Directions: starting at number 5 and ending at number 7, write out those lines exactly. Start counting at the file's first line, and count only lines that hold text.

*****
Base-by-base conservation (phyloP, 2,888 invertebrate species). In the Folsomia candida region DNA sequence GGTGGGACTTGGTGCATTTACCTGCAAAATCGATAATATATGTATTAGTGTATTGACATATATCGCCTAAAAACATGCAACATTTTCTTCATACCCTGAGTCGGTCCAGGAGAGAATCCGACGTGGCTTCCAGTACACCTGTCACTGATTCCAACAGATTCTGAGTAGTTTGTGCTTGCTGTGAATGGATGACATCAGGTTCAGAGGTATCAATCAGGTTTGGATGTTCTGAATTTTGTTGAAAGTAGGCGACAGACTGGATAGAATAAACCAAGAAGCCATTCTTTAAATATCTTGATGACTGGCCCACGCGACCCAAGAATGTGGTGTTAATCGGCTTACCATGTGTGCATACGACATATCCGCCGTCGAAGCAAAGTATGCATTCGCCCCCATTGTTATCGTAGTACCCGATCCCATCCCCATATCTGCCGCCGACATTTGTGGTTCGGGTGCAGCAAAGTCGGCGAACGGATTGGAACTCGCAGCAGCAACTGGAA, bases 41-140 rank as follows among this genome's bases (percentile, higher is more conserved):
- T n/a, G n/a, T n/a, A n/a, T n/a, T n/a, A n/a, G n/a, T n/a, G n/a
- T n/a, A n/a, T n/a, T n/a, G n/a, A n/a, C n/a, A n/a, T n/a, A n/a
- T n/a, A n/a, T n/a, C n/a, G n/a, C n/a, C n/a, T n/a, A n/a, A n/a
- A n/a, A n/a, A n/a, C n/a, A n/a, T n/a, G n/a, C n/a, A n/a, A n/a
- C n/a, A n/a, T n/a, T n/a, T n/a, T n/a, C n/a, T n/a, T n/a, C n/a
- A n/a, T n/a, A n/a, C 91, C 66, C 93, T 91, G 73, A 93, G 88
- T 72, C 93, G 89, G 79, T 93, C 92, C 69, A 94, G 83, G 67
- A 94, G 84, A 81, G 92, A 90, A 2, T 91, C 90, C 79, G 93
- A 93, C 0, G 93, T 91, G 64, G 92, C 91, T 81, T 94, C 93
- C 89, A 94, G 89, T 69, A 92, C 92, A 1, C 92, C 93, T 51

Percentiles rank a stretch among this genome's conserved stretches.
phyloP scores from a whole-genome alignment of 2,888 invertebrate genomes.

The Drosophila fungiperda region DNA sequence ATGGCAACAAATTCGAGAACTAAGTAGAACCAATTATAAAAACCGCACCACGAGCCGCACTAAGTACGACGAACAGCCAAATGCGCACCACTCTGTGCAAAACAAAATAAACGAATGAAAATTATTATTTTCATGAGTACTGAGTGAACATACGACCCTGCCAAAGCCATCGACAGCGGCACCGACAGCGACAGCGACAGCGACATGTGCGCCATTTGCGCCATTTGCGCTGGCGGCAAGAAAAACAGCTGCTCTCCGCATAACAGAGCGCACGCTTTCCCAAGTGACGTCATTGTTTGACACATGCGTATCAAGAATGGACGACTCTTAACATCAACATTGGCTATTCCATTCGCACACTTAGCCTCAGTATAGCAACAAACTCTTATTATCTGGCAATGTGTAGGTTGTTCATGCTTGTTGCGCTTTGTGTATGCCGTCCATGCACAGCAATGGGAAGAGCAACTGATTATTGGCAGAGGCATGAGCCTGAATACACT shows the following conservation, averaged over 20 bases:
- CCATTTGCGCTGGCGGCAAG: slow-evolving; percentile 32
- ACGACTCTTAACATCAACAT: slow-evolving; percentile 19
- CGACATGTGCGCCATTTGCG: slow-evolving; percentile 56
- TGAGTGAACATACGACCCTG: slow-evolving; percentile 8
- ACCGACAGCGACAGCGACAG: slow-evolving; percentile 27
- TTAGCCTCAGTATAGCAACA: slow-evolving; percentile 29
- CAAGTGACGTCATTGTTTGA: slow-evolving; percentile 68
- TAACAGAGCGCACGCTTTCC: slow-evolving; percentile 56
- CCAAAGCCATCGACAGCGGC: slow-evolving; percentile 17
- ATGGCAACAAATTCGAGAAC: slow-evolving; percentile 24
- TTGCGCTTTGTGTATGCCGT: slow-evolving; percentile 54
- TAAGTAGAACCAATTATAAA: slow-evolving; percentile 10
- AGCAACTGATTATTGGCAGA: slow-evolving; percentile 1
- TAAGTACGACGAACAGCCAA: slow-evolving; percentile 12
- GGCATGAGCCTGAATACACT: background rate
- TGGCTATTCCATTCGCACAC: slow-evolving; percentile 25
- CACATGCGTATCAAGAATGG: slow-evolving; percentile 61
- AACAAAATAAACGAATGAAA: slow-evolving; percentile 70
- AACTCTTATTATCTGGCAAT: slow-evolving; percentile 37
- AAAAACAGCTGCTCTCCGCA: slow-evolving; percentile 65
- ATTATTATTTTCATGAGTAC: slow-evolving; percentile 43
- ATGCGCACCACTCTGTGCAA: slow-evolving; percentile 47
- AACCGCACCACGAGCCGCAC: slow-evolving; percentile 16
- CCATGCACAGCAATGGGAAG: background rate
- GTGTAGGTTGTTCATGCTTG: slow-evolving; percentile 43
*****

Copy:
- A n/a, A n/a, A n/a, C n/a, A n/a, T n/a, G n/a, C n/a, A n/a, A n/a
- C n/a, A n/a, T n/a, T n/a, T n/a, T n/a, C n/a, T n/a, T n/a, C n/a
- A n/a, T n/a, A n/a, C 91, C 66, C 93, T 91, G 73, A 93, G 88